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For Syria, an Infusion of Hope for Desperate Christian Community



John Burger - published on 02/25/15

Western charitable organization pledges material assistance, but native bishop offers something less tangible

The apparent kidnapping of some 90 Christians in the northeast of Syria is another reminder — if any is needed — that Christians and other religious groups continue to be at grave risk as Islamic jihadi groups gather steam in the Middle East.

And that merely serves to put greater pressure on people of means to pick up their belongings and seek greener pastures in the West.

But that option is one that many Christian leaders in the Middle East are fighting hard to counter. Melkite Archbishop Jean-Clement Jeanbart of Aleppo, Syria, a couple of hundred miles west of where the 90 Christians were captured Monday, knows that he must counter the temptation not only with material aid but with a real sense of hope that the current long lent Christians are suffering will indeed come to an end.

“I think that after the war these fundamentalist groups will be defeated,” he said in a telephone interview Monday. “Because they’ve gone too far in the way they deal with others, too far in their violence. They’ve been refuted. I think this will happen soon.”

Archbishop Jeanbart is one recipient among many of some $2.8 million in grant money coming from the international Catholic charity Aid to the Church in Need, earmarked specifically for Christians in Syria.

“Syria has been forgotten,” said Father Andrzej Halemba, head of the organization’s Middle East section, in an interview from Egypt last week. “The world and the media don’t seem to be interested anymore in the crisis. We are trying to draw attention to the enormous task of the international communities and churches. People need great help during this wintertime. We have three million children without access to school, five million people in areas surrounded by ISIS, so humanitarian aid is very much needed by them.”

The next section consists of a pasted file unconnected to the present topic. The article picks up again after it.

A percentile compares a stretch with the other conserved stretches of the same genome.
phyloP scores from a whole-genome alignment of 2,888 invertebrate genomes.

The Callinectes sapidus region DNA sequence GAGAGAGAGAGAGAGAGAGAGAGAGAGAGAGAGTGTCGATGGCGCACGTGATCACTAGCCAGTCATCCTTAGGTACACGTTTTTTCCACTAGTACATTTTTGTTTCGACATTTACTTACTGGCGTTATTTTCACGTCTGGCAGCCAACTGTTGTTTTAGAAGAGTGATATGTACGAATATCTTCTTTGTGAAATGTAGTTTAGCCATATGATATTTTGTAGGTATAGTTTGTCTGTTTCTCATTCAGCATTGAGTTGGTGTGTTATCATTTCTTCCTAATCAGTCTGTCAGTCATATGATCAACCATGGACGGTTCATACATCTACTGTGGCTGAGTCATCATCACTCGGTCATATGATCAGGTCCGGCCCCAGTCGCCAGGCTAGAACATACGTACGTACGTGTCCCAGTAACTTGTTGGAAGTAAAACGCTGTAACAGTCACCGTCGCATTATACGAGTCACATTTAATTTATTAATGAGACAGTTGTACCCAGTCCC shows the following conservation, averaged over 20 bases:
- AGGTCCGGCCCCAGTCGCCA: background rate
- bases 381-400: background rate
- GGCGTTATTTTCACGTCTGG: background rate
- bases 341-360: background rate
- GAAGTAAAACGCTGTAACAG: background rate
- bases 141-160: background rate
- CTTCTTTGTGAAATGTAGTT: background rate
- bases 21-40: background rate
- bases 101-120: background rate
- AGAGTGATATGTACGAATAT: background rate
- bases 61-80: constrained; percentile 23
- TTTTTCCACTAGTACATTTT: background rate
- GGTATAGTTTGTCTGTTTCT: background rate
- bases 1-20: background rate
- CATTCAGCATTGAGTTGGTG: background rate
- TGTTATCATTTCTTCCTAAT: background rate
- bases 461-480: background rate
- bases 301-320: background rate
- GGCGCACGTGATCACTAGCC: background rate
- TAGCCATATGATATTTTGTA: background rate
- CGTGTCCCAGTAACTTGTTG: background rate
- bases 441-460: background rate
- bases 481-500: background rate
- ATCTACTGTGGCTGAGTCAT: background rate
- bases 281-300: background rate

Syrian Christians need the kind of confidence that a leader like Jeanbart can instill, said Father Halemba. “They are very much afraid [of the Islamic State group]. When Mosul was taken, it was a big blow, and people were saying ‘Now it’s our turn; they will attack Aleppo and do the same thing they did in Mosul,’” he said.

The Polish priest heard stories from several people working on the ground, including a nun who told him that in a village near Hassake, the area where the Christian civilians were kidnapped Monday, a group of jihadists came into town on motorcycles and ordered the women to stay home and not to go outside. “And they pulled down all the crosses and said, ‘You should obey Sharia,’ and ‘We’re coming back.’ So the Christians were saying ‘We have to protect ourselves,’ and they sent the women and girls away and took weapons and said they would fight. But what kind of fight? They can’t do much against ISIS jihadists.”

Adding to the problem is the fact that many Christians in Syria fear being targeted by extremist groups even in refugee camps, so they avoid going there and registering and thus have so far benefited only to a limited extent from relief provided by the UN and other large, secular NGOs.

Instead, they tend to go to their parishes and the charities of the local Church. Aid to the Church in Need will fund a number of projects to help Christian communities in Aleppo, Homs, Damascus and other cities and villages that have been hard hit by the war. The charity will help provide 4500 vulnerable families with funds to purchase oil, gas electricity and to pay their rent for four months; ensure a supply of medical supplies for communities in Aleppo and Hassake for six months; pay for repairs and fuel costs at half a dozen schools in Aleppo and Damascus, and support local Churches in the repair of badly damaged or destroyed infrastructure, including churches, catechetical centers, and diocesan offices.

Archbishop Jeanbart’s dream project is to establish a “Solidarity Fund” to help Christians rebuild their livelihoods, start businesses, and get training. He says it’s his duty to try to keep Christians in Syria.

“It’s important for the Church universal to maintain the presence of the Church in Syria,” he said from his war-ravaged city. “We are the sons of the first missions. The first Christians baptized by the Apostles included many Jews from Syria who would go on pilgrimage to Jerusalem at Pentecost…. So we have a responsibility  to do what we can to maintain the presence of the Church where it was born.”

John Burger is news editor for Aleteia’s English edition.

Christians in the Middle EastIslamist MilitantsSyria
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